People v. Campbell

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[Crim. No. 4563. First Dist., Div. Three. Mar. 9, 1965.]

THE PEOPLE, Plaintiff and Respondent, v. HARRY LEE CAMPBELL, Defendant and Appellant.


Arthur Brunwasser, for Defendant and Appellant.

Thomas C. Lynch, Attorney General, Edward P. O'Brien and John F. Kraetzer, Deputy Attorneys General, for Plaintiff and Respondent.



Convicted of forcible rape (Pen. Code, § 261 subd. 3), defendant appeals.

At about 3:45 a.m., the prosecutrix left her car and its occupants near Fourth and Harrison Streets in San Francisco. She walked around a corner. As she returned, a man seized her, dragged her into a parking lot, and raped her. Police were summoned, took the woman to an emergency hospital and received from her a description of the rapist and of the clothing and glasses he wore. Shortly thereafter, a policeman saw a man answering that description a short distance from the scene of the crime. The officer questioned the man, who said that he was walking home from specified places where he had spent the past several hours. The prosecutrix was brought to the scene in a police car. Upon seeing defendant, she became somewhat hysterical but identified him as the rapist. He was arrested and booked. At 11:45 a.m., he was questioned by police in the station. Questions and answers were recorded on a tape. The interrogatories were directed to the alibi defendant had given when first stopped [232 Cal. App. 2d 714] by the policeman, and he gave a detailed statement of his whereabouts, which would show that he could not have been present at the scene of the rape at the time it occurred.

In the prosecution's case in chief, the prosecutrix identified defendant as the rapist. An expert testified that a button found at the scene of the crime was torn from defendant's shirt. Marks on defendant's clothing were shown by analysis to have come from objects at the scene of the struggle between prosecutrix and the rapist, and other persuasive circumstantial evidence was produced. Also, the officer who stopped defendant at about 4:30 a.m. and the officer who interviewed him in the police station at 11:45 a.m. summarized his statements to them. The state also produced testimony of one witness whom defendant's pretrial statements claimed to have been with him shortly before the crime. This witness denied seeing defendant that night. Defendant presented his evidence. He testified to an alibi which varied in some respects from that he had given to the police. He called a witness who failed in a material respect to substantiate this testimony. The prosecution, in rebuttal, offered and played the tape recording of defendant's late morning statement of his alibi.

[1] Defendant argues that the evidence of his statements to the police was inadmissible because he was not advised of his right to counsel and to remain silent (People v. Dorado 62 Cal. 2d 338 [42 Cal. Rptr. 169, 398 P.2d 361]). Dorado, however, cannot apply to the 4:30 a.m. conversation with the policeman who first stopped defendant. Suspicion had not yet focused and the investigation was but a general inquiry into an unsolved crime. [2] By the time of the 11:45 recorded interview, however, suspicion had indeed focused upon defendant, who had then been identified by the victim as the rapist, and had been arrested. But the identification had been somewhat hysterically made, and the expert's tests of the defendant's clothing had not been completed. It is apparent that the questioning was not designed to obtain incriminating statements or to elicit a confession. Certainly, it did not achieve that result. Rather, it dealt with his claimed alibi. If his claim proved correct, there was little reason to hold or try him. It was but fair to defendant that details of his exculpatory statement be secured and checked, as their correctness would exonerate him. As it turned out, investigation disproved his claims, but there is nothing to show that this was at all apparent at the time of his statement. [232 Cal. App. 2d 715]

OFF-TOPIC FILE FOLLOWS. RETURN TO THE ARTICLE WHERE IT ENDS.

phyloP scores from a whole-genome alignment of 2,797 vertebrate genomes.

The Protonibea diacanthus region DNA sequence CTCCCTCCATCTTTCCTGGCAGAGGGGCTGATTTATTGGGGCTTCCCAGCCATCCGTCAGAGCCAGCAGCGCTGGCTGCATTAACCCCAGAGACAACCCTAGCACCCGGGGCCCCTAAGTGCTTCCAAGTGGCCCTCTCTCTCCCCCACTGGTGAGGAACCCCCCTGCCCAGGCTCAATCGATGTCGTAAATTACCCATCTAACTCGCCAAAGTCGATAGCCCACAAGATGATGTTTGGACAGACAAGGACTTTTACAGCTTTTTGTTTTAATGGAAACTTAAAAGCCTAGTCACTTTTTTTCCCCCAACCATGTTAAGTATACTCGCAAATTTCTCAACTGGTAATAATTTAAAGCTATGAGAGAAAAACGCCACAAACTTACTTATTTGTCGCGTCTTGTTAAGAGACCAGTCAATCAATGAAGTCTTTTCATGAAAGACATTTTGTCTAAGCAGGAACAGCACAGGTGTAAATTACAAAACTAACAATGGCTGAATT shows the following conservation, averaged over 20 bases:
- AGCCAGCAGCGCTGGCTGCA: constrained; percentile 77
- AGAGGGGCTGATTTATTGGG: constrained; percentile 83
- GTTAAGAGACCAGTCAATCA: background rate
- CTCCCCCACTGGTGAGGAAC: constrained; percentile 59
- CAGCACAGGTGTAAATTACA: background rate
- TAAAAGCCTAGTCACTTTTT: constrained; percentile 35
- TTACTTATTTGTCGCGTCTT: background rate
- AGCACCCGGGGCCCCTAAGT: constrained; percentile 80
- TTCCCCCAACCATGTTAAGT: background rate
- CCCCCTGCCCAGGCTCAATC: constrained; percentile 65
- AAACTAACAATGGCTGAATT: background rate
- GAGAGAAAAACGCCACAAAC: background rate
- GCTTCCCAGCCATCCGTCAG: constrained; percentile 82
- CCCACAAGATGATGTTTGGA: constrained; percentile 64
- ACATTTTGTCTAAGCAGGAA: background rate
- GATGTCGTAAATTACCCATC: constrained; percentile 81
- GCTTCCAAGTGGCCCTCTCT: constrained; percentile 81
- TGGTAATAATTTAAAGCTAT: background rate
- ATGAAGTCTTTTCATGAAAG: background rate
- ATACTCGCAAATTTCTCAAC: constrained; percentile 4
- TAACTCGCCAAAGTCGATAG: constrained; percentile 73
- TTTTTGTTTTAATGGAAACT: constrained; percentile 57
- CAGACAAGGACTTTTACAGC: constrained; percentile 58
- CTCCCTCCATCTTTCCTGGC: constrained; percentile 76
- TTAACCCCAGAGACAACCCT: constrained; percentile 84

Defendant cites eight instances of claimed misconduct by the prosecutor. [3] As to one, objection was made upon the sole ground the question had been asked and answered. But the only question on the subject had been by defense counsel on direct examination. Sustaining the objection would have unduly restrained cross-examination. [4] In any event, the objection did not assign misconduct, and thus cannot support the present claim on appeal (Witkin, Cal. Criminal Procedure, § 747). [5] In another instance, defense objection was promptly sustained, and the subject was effectively closed. Since defendant did not ask admonition of the jury, he cannot now complain of its absence (People v. Davidson, 23 Cal. App. 2d 116, 119- 120 [72 P.2d 233]), particularly since the court's closing instructions directed the jury to disregard any intimation by counsel that hinted facts were true. [6] As to the remaining six claims of misconduct, no objection was made and no admonition asked. Since none were so seriously prejudicial as to be beyond cure by admonition (see People v. Perez, 58 Cal. 2d 229, 249-250 [23 Cal. Rptr. 569, 373 P.2d 617]), the issue has been waived (Witkin, Cal. Criminal Procedure, § 747). In any event, there was no miscarriage of justice. The experts' testimony linking defendant to the scene of the crime strongly corroborated the prosecutrix' positive identification of defendant as the rapist.

Judgment affirmed. Appeal from order denying new trial dismissed.

Salsman, J., and Devine, J., concurred.